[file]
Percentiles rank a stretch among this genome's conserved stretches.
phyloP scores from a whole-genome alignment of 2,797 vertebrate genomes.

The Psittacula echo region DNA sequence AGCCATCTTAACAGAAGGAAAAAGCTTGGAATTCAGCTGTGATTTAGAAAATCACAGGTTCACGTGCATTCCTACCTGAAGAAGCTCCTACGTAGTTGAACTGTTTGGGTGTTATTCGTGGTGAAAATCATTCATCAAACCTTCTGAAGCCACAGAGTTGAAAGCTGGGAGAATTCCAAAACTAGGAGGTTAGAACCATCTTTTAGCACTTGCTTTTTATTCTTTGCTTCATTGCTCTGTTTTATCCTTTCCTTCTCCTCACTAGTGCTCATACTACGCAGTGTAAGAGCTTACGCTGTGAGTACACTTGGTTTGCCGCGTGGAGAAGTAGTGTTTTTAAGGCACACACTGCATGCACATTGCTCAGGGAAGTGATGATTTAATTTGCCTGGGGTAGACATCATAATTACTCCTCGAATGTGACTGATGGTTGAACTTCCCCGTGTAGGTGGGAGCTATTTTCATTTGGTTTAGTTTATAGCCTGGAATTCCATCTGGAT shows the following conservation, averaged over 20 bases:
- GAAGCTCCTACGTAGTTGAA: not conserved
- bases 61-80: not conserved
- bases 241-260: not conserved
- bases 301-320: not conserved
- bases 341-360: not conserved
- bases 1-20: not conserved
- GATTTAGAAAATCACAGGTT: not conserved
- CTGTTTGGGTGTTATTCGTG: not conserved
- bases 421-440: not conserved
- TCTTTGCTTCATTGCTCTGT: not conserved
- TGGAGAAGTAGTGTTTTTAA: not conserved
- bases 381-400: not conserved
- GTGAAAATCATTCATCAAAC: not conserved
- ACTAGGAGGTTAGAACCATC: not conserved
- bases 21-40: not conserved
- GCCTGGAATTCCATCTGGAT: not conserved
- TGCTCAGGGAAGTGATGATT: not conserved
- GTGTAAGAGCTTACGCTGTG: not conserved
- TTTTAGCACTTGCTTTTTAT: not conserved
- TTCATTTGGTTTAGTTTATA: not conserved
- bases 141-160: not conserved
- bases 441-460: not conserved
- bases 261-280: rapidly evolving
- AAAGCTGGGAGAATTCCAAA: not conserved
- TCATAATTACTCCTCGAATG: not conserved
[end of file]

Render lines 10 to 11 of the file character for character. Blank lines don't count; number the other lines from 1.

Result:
- GATTTAGAAAATCACAGGTT: not conserved
- CTGTTTGGGTGTTATTCGTG: not conserved